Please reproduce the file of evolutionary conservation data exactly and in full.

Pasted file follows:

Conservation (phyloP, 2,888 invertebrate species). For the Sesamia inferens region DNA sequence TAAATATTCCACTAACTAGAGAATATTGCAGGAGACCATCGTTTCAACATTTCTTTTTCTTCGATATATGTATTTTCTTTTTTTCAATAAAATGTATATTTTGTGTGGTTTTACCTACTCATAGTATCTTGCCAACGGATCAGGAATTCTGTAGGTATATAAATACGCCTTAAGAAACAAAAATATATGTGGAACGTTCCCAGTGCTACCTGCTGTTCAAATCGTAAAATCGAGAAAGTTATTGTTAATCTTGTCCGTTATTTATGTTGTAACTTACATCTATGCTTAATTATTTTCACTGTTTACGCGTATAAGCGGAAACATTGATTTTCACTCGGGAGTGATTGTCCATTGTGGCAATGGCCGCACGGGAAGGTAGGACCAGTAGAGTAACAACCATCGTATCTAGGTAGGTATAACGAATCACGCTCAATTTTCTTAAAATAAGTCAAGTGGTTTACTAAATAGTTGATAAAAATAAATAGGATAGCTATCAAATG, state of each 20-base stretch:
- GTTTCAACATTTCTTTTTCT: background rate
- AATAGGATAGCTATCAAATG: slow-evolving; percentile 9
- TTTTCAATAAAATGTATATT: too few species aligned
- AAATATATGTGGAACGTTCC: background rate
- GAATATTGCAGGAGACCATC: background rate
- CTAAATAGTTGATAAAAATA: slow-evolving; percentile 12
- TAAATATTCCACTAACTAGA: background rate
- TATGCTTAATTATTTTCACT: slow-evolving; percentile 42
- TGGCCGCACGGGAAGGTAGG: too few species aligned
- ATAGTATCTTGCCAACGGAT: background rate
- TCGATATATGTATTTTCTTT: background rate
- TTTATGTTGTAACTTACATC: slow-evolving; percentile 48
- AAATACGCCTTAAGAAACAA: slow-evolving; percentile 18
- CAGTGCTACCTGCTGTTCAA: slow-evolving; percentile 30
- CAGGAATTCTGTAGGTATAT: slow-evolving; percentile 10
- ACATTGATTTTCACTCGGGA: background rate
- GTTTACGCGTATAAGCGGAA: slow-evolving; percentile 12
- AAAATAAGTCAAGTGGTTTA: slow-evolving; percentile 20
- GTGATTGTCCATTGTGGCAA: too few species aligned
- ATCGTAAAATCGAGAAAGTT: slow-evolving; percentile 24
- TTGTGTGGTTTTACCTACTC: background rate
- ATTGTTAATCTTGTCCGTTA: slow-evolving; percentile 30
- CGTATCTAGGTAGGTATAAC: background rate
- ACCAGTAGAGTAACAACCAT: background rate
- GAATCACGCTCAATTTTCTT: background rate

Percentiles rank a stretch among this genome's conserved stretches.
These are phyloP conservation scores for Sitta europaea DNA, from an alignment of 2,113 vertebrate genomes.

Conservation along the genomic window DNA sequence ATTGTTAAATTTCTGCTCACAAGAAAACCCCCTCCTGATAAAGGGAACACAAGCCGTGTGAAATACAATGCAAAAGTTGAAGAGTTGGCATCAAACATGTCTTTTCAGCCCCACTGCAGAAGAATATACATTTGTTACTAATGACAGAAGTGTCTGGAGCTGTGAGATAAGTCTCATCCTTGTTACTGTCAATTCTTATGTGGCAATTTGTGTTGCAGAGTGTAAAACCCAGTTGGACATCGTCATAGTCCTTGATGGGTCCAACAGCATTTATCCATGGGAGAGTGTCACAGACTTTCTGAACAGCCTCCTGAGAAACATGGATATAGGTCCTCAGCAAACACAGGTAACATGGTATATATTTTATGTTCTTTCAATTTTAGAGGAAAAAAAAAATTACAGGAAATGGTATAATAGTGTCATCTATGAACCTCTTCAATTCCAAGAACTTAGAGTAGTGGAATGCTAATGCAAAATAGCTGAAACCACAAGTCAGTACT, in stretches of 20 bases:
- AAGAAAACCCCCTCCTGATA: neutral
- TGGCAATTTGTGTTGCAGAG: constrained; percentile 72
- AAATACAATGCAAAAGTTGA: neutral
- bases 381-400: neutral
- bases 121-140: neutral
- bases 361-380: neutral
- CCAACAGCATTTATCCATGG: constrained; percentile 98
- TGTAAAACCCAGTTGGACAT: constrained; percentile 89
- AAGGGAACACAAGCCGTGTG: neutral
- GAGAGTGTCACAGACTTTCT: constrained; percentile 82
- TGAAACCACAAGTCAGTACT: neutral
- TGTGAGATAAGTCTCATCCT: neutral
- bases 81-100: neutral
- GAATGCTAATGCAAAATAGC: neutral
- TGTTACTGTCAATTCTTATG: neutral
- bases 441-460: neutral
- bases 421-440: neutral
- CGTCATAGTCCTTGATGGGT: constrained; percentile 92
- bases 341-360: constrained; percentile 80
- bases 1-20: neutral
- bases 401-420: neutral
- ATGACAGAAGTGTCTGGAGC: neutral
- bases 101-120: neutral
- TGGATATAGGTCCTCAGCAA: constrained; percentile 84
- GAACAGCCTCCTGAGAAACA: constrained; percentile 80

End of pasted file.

Conservation (phyloP, 2,888 invertebrate species). For the Sesamia inferens region DNA sequence TAAATATTCCACTAACTAGAGAATATTGCAGGAGACCATCGTTTCAACATTTCTTTTTCTTCGATATATGTATTTTCTTTTTTTCAATAAAATGTATATTTTGTGTGGTTTTACCTACTCATAGTATCTTGCCAACGGATCAGGAATTCTGTAGGTATATAAATACGCCTTAAGAAACAAAAATATATGTGGAACGTTCCCAGTGCTACCTGCTGTTCAAATCGTAAAATCGAGAAAGTTATTGTTAATCTTGTCCGTTATTTATGTTGTAACTTACATCTATGCTTAATTATTTTCACTGTTTACGCGTATAAGCGGAAACATTGATTTTCACTCGGGAGTGATTGTCCATTGTGGCAATGGCCGCACGGGAAGGTAGGACCAGTAGAGTAACAACCATCGTATCTAGGTAGGTATAACGAATCACGCTCAATTTTCTTAAAATAAGTCAAGTGGTTTACTAAATAGTTGATAAAAATAAATAGGATAGCTATCAAATG, state of each 20-base stretch:
- GTTTCAACATTTCTTTTTCT: background rate
- AATAGGATAGCTATCAAATG: slow-evolving; percentile 9
- TTTTCAATAAAATGTATATT: too few species aligned
- AAATATATGTGGAACGTTCC: background rate
- GAATATTGCAGGAGACCATC: background rate
- CTAAATAGTTGATAAAAATA: slow-evolving; percentile 12
- TAAATATTCCACTAACTAGA: background rate
- TATGCTTAATTATTTTCACT: slow-evolving; percentile 42
- TGGCCGCACGGGAAGGTAGG: too few species aligned
- ATAGTATCTTGCCAACGGAT: background rate
- TCGATATATGTATTTTCTTT: background rate
- TTTATGTTGTAACTTACATC: slow-evolving; percentile 48
- AAATACGCCTTAAGAAACAA: slow-evolving; percentile 18
- CAGTGCTACCTGCTGTTCAA: slow-evolving; percentile 30
- CAGGAATTCTGTAGGTATAT: slow-evolving; percentile 10
- ACATTGATTTTCACTCGGGA: background rate
- GTTTACGCGTATAAGCGGAA: slow-evolving; percentile 12
- AAAATAAGTCAAGTGGTTTA: slow-evolving; percentile 20
- GTGATTGTCCATTGTGGCAA: too few species aligned
- ATCGTAAAATCGAGAAAGTT: slow-evolving; percentile 24
- TTGTGTGGTTTTACCTACTC: background rate
- ATTGTTAATCTTGTCCGTTA: slow-evolving; percentile 30
- CGTATCTAGGTAGGTATAAC: background rate
- ACCAGTAGAGTAACAACCAT: background rate
- GAATCACGCTCAATTTTCTT: background rate

Percentiles rank a stretch among this genome's conserved stretches.
These are phyloP conservation scores for Sitta europaea DNA, from an alignment of 2,113 vertebrate genomes.

Conservation along the genomic window DNA sequence ATTGTTAAATTTCTGCTCACAAGAAAACCCCCTCCTGATAAAGGGAACACAAGCCGTGTGAAATACAATGCAAAAGTTGAAGAGTTGGCATCAAACATGTCTTTTCAGCCCCACTGCAGAAGAATATACATTTGTTACTAATGACAGAAGTGTCTGGAGCTGTGAGATAAGTCTCATCCTTGTTACTGTCAATTCTTATGTGGCAATTTGTGTTGCAGAGTGTAAAACCCAGTTGGACATCGTCATAGTCCTTGATGGGTCCAACAGCATTTATCCATGGGAGAGTGTCACAGACTTTCTGAACAGCCTCCTGAGAAACATGGATATAGGTCCTCAGCAAACACAGGTAACATGGTATATATTTTATGTTCTTTCAATTTTAGAGGAAAAAAAAAATTACAGGAAATGGTATAATAGTGTCATCTATGAACCTCTTCAATTCCAAGAACTTAGAGTAGTGGAATGCTAATGCAAAATAGCTGAAACCACAAGTCAGTACT, in stretches of 20 bases:
- AAGAAAACCCCCTCCTGATA: neutral
- TGGCAATTTGTGTTGCAGAG: constrained; percentile 72
- AAATACAATGCAAAAGTTGA: neutral
- bases 381-400: neutral
- bases 121-140: neutral
- bases 361-380: neutral
- CCAACAGCATTTATCCATGG: constrained; percentile 98
- TGTAAAACCCAGTTGGACAT: constrained; percentile 89
- AAGGGAACACAAGCCGTGTG: neutral
- GAGAGTGTCACAGACTTTCT: constrained; percentile 82
- TGAAACCACAAGTCAGTACT: neutral
- TGTGAGATAAGTCTCATCCT: neutral
- bases 81-100: neutral
- GAATGCTAATGCAAAATAGC: neutral
- TGTTACTGTCAATTCTTATG: neutral
- bases 441-460: neutral
- bases 421-440: neutral
- CGTCATAGTCCTTGATGGGT: constrained; percentile 92
- bases 341-360: constrained; percentile 80
- bases 1-20: neutral
- bases 401-420: neutral
- ATGACAGAAGTGTCTGGAGC: neutral
- bases 101-120: neutral
- TGGATATAGGTCCTCAGCAA: constrained; percentile 84
- GAACAGCCTCCTGAGAAACA: constrained; percentile 80